Despite the simplicity of Tilt to Live, it took much longer than expected. A large part of this is attributed to the fact that we were working part-time for most of the development cycle. With only 1-2 hours a night to make progress on a game, sometimes it’s hard to inch forward when there is a lot of stop and go, as by the time I’m finally making decent progress it was usually time to wrap up and head to bed. As a result, a lot of weekends were spent catching up and getting some of the ‘bigger’ features done on Tilt to Live, like the UI animation systems, and some of the more intricate weapons. Meanwhile the weekdays ended up being more reserved for the smaller fixes and polish items that I can do within a single sitting. It was trying at times, but to think Tilt to Live was in development for at least a year is a bit surprising, considering the actual time spent totalled probably no more than 5 months of full time work.
4. Using prototype code (Longer development times with each new feature)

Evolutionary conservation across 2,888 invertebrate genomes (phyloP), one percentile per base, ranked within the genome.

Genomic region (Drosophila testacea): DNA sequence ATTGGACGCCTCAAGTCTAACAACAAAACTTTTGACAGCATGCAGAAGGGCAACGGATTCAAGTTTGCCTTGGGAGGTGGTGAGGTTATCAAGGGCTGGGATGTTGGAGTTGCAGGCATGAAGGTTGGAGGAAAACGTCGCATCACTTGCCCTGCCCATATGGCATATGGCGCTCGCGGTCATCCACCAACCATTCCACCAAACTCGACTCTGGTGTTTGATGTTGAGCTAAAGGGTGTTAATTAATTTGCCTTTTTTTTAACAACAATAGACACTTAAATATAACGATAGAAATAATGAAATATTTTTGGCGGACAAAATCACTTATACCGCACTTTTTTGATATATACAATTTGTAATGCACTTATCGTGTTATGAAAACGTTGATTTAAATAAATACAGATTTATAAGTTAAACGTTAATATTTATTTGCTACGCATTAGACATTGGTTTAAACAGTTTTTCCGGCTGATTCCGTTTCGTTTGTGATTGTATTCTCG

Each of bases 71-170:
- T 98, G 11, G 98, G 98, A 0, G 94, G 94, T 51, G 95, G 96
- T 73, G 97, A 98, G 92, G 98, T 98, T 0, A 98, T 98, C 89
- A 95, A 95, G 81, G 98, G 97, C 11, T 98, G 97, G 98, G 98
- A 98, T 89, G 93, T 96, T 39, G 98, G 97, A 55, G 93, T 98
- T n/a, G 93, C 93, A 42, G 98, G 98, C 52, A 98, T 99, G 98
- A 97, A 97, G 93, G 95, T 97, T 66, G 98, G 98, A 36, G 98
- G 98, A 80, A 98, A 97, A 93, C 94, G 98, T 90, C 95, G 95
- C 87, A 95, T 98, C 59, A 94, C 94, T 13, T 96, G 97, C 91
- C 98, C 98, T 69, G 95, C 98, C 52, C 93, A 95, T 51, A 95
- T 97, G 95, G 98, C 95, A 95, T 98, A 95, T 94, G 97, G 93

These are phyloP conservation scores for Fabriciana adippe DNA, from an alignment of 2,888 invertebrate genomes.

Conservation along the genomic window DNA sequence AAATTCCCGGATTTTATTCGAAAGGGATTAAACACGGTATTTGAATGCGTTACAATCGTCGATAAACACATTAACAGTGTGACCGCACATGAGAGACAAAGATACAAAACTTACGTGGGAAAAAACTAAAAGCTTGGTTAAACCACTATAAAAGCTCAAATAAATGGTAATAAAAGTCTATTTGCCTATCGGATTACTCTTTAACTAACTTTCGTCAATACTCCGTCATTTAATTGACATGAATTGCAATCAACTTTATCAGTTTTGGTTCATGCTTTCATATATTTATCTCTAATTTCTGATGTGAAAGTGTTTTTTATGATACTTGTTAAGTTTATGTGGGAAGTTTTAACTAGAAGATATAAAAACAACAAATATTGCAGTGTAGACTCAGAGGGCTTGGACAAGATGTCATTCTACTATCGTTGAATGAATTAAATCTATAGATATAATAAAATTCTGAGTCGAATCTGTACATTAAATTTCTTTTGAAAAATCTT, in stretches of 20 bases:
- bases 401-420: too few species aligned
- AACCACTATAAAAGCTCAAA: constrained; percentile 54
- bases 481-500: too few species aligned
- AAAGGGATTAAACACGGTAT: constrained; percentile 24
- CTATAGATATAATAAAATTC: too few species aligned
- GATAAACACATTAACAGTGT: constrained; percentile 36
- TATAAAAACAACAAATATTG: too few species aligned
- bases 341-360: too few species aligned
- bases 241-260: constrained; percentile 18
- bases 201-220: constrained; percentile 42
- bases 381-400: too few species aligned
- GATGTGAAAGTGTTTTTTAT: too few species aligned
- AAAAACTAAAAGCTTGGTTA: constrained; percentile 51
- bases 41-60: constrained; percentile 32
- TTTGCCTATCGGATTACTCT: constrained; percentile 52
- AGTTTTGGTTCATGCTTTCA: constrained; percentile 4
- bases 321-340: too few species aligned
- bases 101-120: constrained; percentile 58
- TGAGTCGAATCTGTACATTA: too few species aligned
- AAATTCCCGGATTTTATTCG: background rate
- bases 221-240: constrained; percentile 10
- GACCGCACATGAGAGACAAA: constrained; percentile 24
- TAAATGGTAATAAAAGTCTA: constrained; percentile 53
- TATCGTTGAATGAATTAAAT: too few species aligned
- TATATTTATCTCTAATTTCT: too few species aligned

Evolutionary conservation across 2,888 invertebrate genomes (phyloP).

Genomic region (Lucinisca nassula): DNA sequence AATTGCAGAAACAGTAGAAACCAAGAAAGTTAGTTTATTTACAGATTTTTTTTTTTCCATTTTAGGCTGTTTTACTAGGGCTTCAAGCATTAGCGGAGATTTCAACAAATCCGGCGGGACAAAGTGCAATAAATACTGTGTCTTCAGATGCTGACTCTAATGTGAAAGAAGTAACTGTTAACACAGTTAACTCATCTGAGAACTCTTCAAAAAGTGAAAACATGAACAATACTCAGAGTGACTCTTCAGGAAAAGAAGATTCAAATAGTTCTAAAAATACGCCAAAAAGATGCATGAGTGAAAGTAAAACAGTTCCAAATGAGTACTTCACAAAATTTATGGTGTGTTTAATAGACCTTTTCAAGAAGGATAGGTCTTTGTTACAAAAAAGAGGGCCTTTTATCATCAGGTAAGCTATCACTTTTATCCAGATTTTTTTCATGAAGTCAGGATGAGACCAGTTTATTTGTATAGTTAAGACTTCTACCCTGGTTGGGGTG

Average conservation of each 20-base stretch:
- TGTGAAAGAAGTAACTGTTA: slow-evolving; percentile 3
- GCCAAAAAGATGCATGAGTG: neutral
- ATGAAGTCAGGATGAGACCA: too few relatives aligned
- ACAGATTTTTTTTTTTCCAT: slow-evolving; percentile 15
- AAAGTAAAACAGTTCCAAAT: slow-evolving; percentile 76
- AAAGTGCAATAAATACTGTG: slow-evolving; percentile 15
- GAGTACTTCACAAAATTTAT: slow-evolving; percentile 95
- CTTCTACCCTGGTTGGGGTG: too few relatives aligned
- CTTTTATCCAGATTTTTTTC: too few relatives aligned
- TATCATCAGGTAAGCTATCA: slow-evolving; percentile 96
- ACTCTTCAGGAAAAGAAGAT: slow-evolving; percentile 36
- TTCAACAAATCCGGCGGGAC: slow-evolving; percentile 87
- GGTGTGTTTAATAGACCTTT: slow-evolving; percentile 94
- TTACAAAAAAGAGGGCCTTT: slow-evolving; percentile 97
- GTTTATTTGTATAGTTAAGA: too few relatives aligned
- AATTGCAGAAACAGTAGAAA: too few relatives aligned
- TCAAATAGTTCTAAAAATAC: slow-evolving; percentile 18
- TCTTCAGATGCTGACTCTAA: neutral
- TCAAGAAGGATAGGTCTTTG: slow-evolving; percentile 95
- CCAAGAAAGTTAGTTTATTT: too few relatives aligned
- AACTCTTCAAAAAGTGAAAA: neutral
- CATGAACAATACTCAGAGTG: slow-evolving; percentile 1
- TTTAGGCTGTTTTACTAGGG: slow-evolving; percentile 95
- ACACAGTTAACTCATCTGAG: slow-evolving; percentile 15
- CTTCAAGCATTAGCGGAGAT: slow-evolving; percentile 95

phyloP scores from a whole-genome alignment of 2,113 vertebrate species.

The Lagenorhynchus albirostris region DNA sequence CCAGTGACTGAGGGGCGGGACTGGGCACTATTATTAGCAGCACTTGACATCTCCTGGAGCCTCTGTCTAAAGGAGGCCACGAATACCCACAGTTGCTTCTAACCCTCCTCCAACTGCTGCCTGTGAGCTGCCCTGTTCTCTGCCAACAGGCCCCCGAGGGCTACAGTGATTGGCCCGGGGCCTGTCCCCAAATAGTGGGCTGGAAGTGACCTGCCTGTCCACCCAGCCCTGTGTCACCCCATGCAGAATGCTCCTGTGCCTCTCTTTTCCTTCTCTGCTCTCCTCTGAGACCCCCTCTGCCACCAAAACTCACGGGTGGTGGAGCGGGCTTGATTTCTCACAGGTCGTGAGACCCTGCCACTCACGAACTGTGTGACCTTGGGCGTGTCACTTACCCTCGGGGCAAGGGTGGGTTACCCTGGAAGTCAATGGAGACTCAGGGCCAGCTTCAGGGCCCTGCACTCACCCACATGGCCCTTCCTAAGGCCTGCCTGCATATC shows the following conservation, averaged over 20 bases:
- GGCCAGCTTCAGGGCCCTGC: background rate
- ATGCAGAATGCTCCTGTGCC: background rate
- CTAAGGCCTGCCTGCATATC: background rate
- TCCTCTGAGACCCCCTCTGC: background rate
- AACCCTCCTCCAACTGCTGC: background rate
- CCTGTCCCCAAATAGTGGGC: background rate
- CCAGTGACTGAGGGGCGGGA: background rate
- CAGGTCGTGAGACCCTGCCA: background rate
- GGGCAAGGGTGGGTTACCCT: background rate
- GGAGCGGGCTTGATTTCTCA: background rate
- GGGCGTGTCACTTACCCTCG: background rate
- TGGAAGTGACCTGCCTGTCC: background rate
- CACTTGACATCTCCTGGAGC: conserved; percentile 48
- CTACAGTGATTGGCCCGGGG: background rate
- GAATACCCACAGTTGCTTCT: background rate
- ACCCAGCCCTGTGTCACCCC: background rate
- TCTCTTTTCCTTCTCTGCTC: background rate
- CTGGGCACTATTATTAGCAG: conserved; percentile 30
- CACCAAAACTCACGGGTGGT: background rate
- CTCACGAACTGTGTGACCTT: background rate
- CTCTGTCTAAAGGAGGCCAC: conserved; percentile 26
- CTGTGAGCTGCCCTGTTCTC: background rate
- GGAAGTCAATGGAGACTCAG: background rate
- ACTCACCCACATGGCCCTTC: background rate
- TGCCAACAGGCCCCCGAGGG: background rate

Iteration has always been a key to getting something “just right”. With that said, we iterated on the prototype until we had a final product. There was never an explicit ‘prototyping’ phase and a “production” phase. The dinky prototype we created a year ago grew into the current version of Tilt to Live we have today. It was also the first app I had written in Objective-C and for the iPhone. There was a huge learning process while developing the game so there were a lot of missteps coding-wise. Sometimes, just jumping in there and getting it done is much more important than spending time “getting it right”, when you may not even know “the right way” because you’re so new to the environment. The bad news is the game’s code base has become more brittle than we’d like. With each successive game mode or weapon, lots of compromises were made in the design of the game’s engine to get it up and running as quickly as possible. With each new game mode, the development time becomes longer and longer not because the features are more complex, but the code rot that is happening is creating a lot of unforeseen bugs springing up in the unlikeliest of places. I don’t think scrapping a working prototype and starting from square one for a production ready project is the best route either. There has to be a balance of technology re-use in the prototype and assessing whether the architecture of the project is sufficiently easy to expand upon in the future.
5. Not getting a lite version out earlier